Collections: 
0-9 | A | B | C | D | E | F | G | H | I | J | K | L | M | N | O | P | Q | R | S | T | U | V | W | X | Y | Z

Image 5 of Catalogue of the Officers, Studies, and Students of the State College of Kentucky, Lexington, Volume 4 (Session ending 1899 June 1 )

Part of University of Kentucky course catalogs, 1865-

item | thumbnails | details | text | pdf
Download this image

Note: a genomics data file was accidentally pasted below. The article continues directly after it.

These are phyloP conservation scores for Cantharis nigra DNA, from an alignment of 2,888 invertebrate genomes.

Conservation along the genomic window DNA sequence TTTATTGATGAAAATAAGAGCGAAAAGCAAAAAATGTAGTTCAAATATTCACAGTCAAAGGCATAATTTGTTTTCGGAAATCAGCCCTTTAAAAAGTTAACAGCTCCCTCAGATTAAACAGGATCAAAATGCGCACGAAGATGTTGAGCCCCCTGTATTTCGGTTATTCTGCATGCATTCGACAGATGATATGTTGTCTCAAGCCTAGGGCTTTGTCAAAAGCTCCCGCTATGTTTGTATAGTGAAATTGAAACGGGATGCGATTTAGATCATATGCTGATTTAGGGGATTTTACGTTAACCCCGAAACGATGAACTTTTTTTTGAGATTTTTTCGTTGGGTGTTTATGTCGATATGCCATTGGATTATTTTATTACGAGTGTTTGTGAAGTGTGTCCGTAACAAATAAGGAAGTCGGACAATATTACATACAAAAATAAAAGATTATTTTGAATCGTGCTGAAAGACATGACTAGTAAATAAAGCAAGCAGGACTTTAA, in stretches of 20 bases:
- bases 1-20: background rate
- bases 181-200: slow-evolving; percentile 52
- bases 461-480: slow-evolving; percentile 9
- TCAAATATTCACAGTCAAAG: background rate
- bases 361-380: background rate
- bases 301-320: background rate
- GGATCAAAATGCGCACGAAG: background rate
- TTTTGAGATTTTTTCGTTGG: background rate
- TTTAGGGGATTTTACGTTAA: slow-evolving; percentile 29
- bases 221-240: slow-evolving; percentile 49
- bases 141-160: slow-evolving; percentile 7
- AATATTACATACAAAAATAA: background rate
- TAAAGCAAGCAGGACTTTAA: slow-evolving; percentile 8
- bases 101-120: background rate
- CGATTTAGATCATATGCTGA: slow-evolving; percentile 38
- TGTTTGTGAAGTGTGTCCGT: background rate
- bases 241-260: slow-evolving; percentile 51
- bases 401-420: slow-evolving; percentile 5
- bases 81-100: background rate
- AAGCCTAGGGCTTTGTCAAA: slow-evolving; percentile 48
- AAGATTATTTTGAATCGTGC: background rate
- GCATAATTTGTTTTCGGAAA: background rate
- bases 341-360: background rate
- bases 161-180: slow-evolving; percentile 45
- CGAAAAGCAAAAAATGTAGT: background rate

62. . 68 68 THE STATE COLLEGE OF KENTUCKY. 68 68 69 HISTORY. 69 K GRICULTURAL and Mechanical Colleges in the United States 70 N A owe their origin to an act of Congress, entitled M An act Donating 75 Public Lands to the several States and Territories which may provide 76 Colleges for the benefit of Agriculture and the Mechanic Arts," approved - 76 i july 2, 1862. The amount of land donated was 30,000 acres for each 88 A representative in the National Congress. Under this allotment Kentucky 88 received 330,000 acres. Several years elapsed before the Common- 88 ~ wealth established an Agricultucal and Mechanical College under the 39 ‘ act, When established it was not placed upon an independent basis, , 90 . but was made one of the Colleges of Kentucky University, to which _ 9, ` institution the annual interest of the proceeds of the Congressional land _ 9, grant was to. be given for the purpose of carrying on its operations. _ gl The land-scrip had meanwhile been sold for fifty cents per acre, and i I _ the amount I`€C€lVBd—$I65,000~——lllV€St€d in six per cent Kentucky gs _ State bonds, of which the State became custodian in trust for the l College. ` 94 The connection with Kentucky University continued till 1878, when ` 94 the act of 1865, making it one of the Colleges of said University, was ` 95 7 repealed, and a Commission was appointed to recommend to the Legis- ' 96 · lature of 187g-80 a plan of organization for an institution, including I " an Agricultural and Mechanical College, such as the necessities of the , Commonwealth required. The city of Lexington offered to the Com- ` mission (which was also authorized to recommend to the General Assembly the place which, all things considered, offered the best and . greatest inducements for the future and permanent location of the College), the City Park, containing fifty-two acres of land, within the 1 limits of this city, and thirty thousand dollars in city bonds for the A erection of buildings. This offer the county of Fayette supplemented I by twenty thousand dollars in county bonds, to be used either for the V erection of buildings or for the purchase of land. The offers of the city Q of Lexington and of the county of Fayette were accepted by the General Assemblv. By the act of incorporation, and the amendments thereto, constitut- ing the charter of the Agricultural and Mechanical College of Kentucky, liberal provision is made for educating, free of tuition, the energetic young men of the Commonwealth whose means are limited. The ~ Normal Department, for which provision is also made, is intended to aid V in building up the Common School system by furnishing properly qual- ified teachers. This College, with the additional departments which V will, from time to time, be opened as the means placed at the disposal A of the Trustees allow, will, it is hoped, in the not distant future, do a 4 Isaa-